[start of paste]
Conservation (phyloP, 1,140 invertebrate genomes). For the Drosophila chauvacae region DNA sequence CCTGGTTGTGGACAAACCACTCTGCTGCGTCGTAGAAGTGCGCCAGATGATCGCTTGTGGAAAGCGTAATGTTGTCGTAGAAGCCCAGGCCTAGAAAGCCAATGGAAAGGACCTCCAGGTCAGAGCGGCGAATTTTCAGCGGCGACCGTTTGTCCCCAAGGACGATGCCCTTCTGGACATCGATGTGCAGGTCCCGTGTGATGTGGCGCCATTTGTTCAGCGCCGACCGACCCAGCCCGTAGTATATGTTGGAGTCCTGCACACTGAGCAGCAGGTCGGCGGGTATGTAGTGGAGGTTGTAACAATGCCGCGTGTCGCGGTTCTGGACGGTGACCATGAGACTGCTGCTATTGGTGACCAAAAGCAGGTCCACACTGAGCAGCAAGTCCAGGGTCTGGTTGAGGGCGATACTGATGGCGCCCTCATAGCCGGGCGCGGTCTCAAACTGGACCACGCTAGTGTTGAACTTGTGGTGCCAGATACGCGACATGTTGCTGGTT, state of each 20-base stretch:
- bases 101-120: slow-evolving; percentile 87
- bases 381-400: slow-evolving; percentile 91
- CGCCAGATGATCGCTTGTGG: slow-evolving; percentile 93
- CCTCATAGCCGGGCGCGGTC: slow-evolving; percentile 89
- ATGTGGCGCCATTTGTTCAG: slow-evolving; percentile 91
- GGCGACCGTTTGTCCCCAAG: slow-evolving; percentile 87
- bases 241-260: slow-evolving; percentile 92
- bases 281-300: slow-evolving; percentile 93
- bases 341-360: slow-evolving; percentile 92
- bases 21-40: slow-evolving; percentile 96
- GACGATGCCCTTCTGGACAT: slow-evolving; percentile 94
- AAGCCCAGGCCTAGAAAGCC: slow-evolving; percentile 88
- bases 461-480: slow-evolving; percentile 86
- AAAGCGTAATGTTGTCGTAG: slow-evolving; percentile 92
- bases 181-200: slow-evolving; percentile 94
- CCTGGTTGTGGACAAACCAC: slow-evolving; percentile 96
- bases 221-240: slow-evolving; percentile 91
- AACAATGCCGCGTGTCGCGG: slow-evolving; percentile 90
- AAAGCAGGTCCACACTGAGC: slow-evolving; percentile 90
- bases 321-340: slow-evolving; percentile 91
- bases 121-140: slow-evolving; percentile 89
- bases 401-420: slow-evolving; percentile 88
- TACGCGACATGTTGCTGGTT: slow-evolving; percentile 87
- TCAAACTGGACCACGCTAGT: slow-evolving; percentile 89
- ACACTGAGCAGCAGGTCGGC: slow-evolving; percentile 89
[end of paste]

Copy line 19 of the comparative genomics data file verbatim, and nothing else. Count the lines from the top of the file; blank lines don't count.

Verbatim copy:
- AACAATGCCGCGTGTCGCGG: slow-evolving; percentile 90